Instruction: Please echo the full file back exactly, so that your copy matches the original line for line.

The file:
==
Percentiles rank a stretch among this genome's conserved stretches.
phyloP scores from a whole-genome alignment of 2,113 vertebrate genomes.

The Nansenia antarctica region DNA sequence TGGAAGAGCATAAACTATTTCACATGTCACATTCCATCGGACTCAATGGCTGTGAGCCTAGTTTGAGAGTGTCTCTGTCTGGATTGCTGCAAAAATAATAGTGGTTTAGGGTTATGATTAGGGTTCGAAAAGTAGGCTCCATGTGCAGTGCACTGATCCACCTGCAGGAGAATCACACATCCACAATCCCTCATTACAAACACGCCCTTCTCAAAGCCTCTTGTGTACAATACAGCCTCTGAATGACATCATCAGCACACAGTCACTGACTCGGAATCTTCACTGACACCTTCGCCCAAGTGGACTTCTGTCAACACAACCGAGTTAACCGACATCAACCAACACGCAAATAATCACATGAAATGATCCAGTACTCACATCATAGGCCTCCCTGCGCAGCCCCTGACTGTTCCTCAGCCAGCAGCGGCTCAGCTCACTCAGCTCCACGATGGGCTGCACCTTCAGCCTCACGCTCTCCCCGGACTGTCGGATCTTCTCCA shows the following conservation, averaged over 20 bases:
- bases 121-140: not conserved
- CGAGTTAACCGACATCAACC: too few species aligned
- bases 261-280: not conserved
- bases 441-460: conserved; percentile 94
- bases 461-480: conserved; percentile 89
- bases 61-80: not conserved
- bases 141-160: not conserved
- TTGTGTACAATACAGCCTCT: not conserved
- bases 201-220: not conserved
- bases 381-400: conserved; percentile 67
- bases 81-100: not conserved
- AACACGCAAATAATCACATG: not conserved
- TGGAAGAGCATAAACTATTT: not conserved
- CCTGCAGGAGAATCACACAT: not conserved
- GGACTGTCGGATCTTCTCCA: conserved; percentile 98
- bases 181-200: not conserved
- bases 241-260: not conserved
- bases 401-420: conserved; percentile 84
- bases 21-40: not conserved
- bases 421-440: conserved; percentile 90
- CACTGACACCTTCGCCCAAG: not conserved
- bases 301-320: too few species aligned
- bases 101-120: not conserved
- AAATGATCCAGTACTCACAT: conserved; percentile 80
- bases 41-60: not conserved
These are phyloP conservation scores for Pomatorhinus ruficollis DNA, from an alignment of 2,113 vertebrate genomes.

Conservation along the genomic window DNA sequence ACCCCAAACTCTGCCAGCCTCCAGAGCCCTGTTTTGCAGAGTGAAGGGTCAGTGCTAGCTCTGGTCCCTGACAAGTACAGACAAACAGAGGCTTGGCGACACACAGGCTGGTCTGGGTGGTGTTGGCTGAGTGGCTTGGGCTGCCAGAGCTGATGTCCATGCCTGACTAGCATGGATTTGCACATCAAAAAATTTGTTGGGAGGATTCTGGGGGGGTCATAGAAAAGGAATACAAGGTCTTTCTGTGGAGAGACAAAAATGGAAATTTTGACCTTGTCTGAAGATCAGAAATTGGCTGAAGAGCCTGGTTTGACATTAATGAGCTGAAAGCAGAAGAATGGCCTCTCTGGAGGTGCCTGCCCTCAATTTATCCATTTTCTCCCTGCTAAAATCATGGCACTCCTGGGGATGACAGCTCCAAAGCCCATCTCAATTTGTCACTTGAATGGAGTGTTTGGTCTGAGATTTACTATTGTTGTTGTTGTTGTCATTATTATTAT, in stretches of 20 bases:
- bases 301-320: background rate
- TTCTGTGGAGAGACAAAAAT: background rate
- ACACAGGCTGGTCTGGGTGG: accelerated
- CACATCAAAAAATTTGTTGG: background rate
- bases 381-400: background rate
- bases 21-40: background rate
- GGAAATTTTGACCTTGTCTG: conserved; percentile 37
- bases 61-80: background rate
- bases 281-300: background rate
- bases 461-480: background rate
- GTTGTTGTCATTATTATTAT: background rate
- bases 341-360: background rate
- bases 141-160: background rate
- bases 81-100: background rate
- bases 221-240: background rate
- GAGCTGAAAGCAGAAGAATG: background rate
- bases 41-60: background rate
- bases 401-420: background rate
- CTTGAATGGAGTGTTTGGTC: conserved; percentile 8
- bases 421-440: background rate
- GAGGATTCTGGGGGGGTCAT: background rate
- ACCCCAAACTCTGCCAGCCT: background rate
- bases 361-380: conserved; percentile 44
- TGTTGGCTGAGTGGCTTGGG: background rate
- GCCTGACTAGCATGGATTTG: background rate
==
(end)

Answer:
Percentiles rank a stretch among this genome's conserved stretches.
phyloP scores from a whole-genome alignment of 2,113 vertebrate genomes.

The Nansenia antarctica region DNA sequence TGGAAGAGCATAAACTATTTCACATGTCACATTCCATCGGACTCAATGGCTGTGAGCCTAGTTTGAGAGTGTCTCTGTCTGGATTGCTGCAAAAATAATAGTGGTTTAGGGTTATGATTAGGGTTCGAAAAGTAGGCTCCATGTGCAGTGCACTGATCCACCTGCAGGAGAATCACACATCCACAATCCCTCATTACAAACACGCCCTTCTCAAAGCCTCTTGTGTACAATACAGCCTCTGAATGACATCATCAGCACACAGTCACTGACTCGGAATCTTCACTGACACCTTCGCCCAAGTGGACTTCTGTCAACACAACCGAGTTAACCGACATCAACCAACACGCAAATAATCACATGAAATGATCCAGTACTCACATCATAGGCCTCCCTGCGCAGCCCCTGACTGTTCCTCAGCCAGCAGCGGCTCAGCTCACTCAGCTCCACGATGGGCTGCACCTTCAGCCTCACGCTCTCCCCGGACTGTCGGATCTTCTCCA shows the following conservation, averaged over 20 bases:
- bases 121-140: not conserved
- CGAGTTAACCGACATCAACC: too few species aligned
- bases 261-280: not conserved
- bases 441-460: conserved; percentile 94
- bases 461-480: conserved; percentile 89
- bases 61-80: not conserved
- bases 141-160: not conserved
- TTGTGTACAATACAGCCTCT: not conserved
- bases 201-220: not conserved
- bases 381-400: conserved; percentile 67
- bases 81-100: not conserved
- AACACGCAAATAATCACATG: not conserved
- TGGAAGAGCATAAACTATTT: not conserved
- CCTGCAGGAGAATCACACAT: not conserved
- GGACTGTCGGATCTTCTCCA: conserved; percentile 98
- bases 181-200: not conserved
- bases 241-260: not conserved
- bases 401-420: conserved; percentile 84
- bases 21-40: not conserved
- bases 421-440: conserved; percentile 90
- CACTGACACCTTCGCCCAAG: not conserved
- bases 301-320: too few species aligned
- bases 101-120: not conserved
- AAATGATCCAGTACTCACAT: conserved; percentile 80
- bases 41-60: not conserved
These are phyloP conservation scores for Pomatorhinus ruficollis DNA, from an alignment of 2,113 vertebrate genomes.

Conservation along the genomic window DNA sequence ACCCCAAACTCTGCCAGCCTCCAGAGCCCTGTTTTGCAGAGTGAAGGGTCAGTGCTAGCTCTGGTCCCTGACAAGTACAGACAAACAGAGGCTTGGCGACACACAGGCTGGTCTGGGTGGTGTTGGCTGAGTGGCTTGGGCTGCCAGAGCTGATGTCCATGCCTGACTAGCATGGATTTGCACATCAAAAAATTTGTTGGGAGGATTCTGGGGGGGTCATAGAAAAGGAATACAAGGTCTTTCTGTGGAGAGACAAAAATGGAAATTTTGACCTTGTCTGAAGATCAGAAATTGGCTGAAGAGCCTGGTTTGACATTAATGAGCTGAAAGCAGAAGAATGGCCTCTCTGGAGGTGCCTGCCCTCAATTTATCCATTTTCTCCCTGCTAAAATCATGGCACTCCTGGGGATGACAGCTCCAAAGCCCATCTCAATTTGTCACTTGAATGGAGTGTTTGGTCTGAGATTTACTATTGTTGTTGTTGTTGTCATTATTATTAT, in stretches of 20 bases:
- bases 301-320: background rate
- TTCTGTGGAGAGACAAAAAT: background rate
- ACACAGGCTGGTCTGGGTGG: accelerated
- CACATCAAAAAATTTGTTGG: background rate
- bases 381-400: background rate
- bases 21-40: background rate
- GGAAATTTTGACCTTGTCTG: conserved; percentile 37
- bases 61-80: background rate
- bases 281-300: background rate
- bases 461-480: background rate
- GTTGTTGTCATTATTATTAT: background rate
- bases 341-360: background rate
- bases 141-160: background rate
- bases 81-100: background rate
- bases 221-240: background rate
- GAGCTGAAAGCAGAAGAATG: background rate
- bases 41-60: background rate
- bases 401-420: background rate
- CTTGAATGGAGTGTTTGGTC: conserved; percentile 8
- bases 421-440: background rate
- GAGGATTCTGGGGGGGTCAT: background rate
- ACCCCAAACTCTGCCAGCCT: background rate
- bases 361-380: conserved; percentile 44
- TGTTGGCTGAGTGGCTTGGG: background rate
- GCCTGACTAGCATGGATTTG: background rate